Report on the Sanitary Condition of Singapore was written by Sir William John Simpson, based on valuable information and input from government officers, municipality officers and medical professionals in the Straits Settlements and Federated Malay States. Simpson, a King’s College professor with subject expertise on hygiene, was commissioned to study and report on the sanitary conditions in Singapore by the colonial government.
The report focused on the health and hygiene conditions of Singapore during the early 20th century and began by highlighting that many of the sanitary defects found in Singapore then were the results of aged and pre-existing structural conditions and irrelevant systems. Thereafter, it adopted a multifaceted approach in describing the sanitary conditions in relation to other subject fields, such as topography, architecture and bacteriology, and used images of the living conditions, architectural plans and data on various health and hygiene findings to substantiate the points.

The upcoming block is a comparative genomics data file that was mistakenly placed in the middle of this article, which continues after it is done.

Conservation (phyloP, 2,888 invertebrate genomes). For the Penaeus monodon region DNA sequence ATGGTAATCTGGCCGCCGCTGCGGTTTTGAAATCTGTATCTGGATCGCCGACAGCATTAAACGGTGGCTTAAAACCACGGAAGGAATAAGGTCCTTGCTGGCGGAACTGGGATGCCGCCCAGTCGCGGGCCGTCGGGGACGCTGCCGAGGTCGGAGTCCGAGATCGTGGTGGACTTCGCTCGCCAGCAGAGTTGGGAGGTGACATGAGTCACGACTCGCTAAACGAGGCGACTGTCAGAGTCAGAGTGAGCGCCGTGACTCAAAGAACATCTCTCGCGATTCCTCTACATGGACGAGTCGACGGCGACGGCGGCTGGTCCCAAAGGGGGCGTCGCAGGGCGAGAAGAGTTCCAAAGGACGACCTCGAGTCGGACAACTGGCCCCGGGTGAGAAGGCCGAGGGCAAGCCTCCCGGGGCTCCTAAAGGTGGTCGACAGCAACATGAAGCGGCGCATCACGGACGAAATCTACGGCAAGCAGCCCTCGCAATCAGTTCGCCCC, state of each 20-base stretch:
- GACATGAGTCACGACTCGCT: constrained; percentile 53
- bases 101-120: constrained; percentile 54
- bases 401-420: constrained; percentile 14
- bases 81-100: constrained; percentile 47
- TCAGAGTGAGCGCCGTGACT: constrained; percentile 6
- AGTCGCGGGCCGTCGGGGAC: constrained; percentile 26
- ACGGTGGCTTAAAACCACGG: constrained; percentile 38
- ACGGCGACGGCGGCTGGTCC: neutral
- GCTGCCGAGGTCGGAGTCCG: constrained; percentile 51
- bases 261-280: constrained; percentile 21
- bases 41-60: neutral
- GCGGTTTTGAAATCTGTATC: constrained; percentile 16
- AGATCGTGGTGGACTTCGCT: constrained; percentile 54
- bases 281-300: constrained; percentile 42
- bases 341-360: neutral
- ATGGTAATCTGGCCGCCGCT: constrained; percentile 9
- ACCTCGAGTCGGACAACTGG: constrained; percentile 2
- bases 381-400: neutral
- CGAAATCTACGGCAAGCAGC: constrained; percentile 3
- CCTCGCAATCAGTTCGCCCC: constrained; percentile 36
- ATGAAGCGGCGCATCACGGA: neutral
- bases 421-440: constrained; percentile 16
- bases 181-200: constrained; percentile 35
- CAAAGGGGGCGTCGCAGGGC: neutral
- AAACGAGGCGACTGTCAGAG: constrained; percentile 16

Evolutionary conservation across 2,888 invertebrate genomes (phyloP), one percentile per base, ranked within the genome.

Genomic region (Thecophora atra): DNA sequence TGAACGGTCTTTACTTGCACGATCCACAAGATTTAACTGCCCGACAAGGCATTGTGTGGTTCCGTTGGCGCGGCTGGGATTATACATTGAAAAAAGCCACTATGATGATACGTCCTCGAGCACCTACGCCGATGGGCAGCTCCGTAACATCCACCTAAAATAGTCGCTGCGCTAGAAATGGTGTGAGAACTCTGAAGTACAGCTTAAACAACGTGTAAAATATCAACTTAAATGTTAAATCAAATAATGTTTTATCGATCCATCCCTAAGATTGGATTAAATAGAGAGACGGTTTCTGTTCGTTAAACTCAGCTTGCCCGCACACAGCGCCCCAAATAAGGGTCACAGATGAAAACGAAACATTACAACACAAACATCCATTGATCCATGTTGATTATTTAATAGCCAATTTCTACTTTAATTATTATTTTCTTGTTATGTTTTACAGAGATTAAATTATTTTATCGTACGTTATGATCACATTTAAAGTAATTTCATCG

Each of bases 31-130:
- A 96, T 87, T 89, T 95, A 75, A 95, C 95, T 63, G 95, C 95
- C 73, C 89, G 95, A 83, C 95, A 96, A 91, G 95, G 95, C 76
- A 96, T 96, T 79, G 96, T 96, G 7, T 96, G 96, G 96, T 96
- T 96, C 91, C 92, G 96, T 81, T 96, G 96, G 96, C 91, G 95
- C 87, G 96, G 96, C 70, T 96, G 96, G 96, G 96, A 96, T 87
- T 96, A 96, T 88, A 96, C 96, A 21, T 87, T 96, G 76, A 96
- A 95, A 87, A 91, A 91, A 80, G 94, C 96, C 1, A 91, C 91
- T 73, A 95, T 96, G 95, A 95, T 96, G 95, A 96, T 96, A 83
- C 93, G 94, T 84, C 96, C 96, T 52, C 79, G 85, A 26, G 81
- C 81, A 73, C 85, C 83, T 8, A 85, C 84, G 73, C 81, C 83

Simpson cited many observations. For example, did you know that despite the damp conditions in Singapore that contributed to the breeding of mosquitoes, not everyone was as prone to being afflicted with malaria and this was due to the location of their living areas? Another case in point was that dysentery arising from water contamination was brought on by the unsanitary condition of latrines being located above cook houses and barrack rooms. These two points are just the tips of the iceberg relating to the sanitary issues Simpson observed. The report also examined and recommended improvements relating to the housing conditions, water, milk and rice supply, the drainage and sewage systems, trade nuisances and quarantine facilities.
All in all, while the Report on the Sanitary Condition of Singapore contains details on the past living conditions which can be alarming to the modern readers, it is nonetheless valuable in helping us to understand the early 20th century living conditions in Singapore.